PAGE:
Item two. On Wednesday, the Prime Minister’s office announced a ‘charm offensive’ in which diplomats and officials will explain Britain’s Brexit strategy to, especially, the EU-27 countries. It hardly needs saying that this puts the rickety cart well ahead of a horse that should in kindness be sent to the glue factory. Britain scarcely has a Brexit strategy, as it is still under dispute within the cabinet. We have failed, unlike the EU, to produce detailed position papers for the negotiations we initiated, although these are apparently to be unveiled in September. The White Paper is “riddled with contradictions”, as this excellent article from Polly Ruth Polak explains in some detail, and on key issues such as the Irish border no meaningful proposals have been made at all, as Irish leader Leo Varadkar recently lamented.

But this is not the main deficiency with the supposed charm offensive. Rather, it reveals the continuing inability of the government to understand what the EU have repeatedly made clear which is that Brexit it not going to be a matter of bi-lateral discussions between the UK and each member state. The EU-27 will negotiate as a bloc. And whilst it might be said that the ‘charm offensive’ is an exercise in communication rather than an attempt at negotiation that is a line so thin as to be meaningless: if the aim is not to have an impact upon the negotiations in some way then it has no point anyway. In fact, it is an approach which was already tried in the ‘divide and rule’ pre-Article 50 period in an attempt to pre-empt the negotiations which the EU rightly said could not occur before the triggering letter. It did not succeed then and it will not succeed now: it is completely unrealistic to expect otherwise.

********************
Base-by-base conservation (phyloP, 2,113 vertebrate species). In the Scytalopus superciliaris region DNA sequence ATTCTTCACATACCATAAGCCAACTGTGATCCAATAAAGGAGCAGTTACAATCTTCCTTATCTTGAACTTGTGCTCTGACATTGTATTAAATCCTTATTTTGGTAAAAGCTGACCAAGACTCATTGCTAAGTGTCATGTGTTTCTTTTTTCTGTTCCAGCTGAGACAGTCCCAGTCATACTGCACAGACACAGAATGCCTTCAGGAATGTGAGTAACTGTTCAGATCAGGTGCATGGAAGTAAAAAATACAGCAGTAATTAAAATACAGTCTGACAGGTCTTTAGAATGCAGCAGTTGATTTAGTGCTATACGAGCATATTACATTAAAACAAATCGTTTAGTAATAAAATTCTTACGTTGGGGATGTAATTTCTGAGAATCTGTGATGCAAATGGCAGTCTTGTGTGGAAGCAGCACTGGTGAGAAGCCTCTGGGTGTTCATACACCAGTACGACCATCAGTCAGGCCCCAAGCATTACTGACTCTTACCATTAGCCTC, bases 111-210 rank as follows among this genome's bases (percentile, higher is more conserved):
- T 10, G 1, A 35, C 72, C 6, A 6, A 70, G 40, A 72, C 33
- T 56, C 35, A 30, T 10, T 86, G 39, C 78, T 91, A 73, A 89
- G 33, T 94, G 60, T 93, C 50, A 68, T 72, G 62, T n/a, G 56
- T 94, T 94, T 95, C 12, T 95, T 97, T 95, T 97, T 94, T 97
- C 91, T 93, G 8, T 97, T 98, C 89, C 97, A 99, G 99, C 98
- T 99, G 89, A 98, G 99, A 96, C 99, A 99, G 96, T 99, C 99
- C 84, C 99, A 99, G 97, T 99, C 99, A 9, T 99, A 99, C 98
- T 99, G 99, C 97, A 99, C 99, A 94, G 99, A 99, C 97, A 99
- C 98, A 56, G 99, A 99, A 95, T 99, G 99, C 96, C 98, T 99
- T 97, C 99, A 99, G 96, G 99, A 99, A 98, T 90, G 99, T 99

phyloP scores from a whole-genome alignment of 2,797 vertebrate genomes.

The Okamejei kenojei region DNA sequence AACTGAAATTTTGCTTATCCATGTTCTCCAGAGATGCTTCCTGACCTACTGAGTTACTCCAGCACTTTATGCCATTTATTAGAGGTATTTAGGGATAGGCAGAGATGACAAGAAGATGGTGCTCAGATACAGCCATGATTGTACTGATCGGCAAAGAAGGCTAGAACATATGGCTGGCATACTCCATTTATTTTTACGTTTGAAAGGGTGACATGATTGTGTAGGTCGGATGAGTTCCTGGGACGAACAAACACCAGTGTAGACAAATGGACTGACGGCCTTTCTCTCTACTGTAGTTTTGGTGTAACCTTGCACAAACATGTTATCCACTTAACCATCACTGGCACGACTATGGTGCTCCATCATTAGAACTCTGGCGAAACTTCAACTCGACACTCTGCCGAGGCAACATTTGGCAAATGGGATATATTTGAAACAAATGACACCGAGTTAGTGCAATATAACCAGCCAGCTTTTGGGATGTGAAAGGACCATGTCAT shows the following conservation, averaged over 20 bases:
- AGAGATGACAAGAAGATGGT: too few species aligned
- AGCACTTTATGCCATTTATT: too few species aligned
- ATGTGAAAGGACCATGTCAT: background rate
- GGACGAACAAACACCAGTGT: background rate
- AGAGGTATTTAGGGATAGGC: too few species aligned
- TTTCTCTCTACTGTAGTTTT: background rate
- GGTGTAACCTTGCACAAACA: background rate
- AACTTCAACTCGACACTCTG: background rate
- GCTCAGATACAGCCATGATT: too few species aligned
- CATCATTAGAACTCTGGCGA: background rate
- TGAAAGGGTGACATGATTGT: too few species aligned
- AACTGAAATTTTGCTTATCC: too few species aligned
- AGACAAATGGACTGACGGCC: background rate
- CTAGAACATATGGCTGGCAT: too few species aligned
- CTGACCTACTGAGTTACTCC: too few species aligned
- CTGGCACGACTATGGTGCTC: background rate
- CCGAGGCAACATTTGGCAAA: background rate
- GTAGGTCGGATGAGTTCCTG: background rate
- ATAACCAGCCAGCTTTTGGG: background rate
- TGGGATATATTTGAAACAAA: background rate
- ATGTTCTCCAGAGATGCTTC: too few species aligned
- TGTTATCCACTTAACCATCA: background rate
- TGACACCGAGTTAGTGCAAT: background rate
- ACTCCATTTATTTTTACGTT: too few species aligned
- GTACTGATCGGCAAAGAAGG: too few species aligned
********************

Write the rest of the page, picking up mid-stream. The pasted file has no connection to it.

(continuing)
Item three. Also on Wednesday, Brexit Secretary David Davis addressed one of the many thorny issues in the exit negotiations, namely that of citizens’ rights. But he did so in the most bizarre manner, saying that the terms the EU is offering to British nationals living in EU-27 countries are unfair because they do not give those nationals freedom of movement rights across the EU-27, just residence rights in that country where they reside. The unfairness, he claimed, was that this did not meet the EU principle of reciprocity because EU-27 citizens residing in the UK would continue to have freedom of movement rights across the EU-27.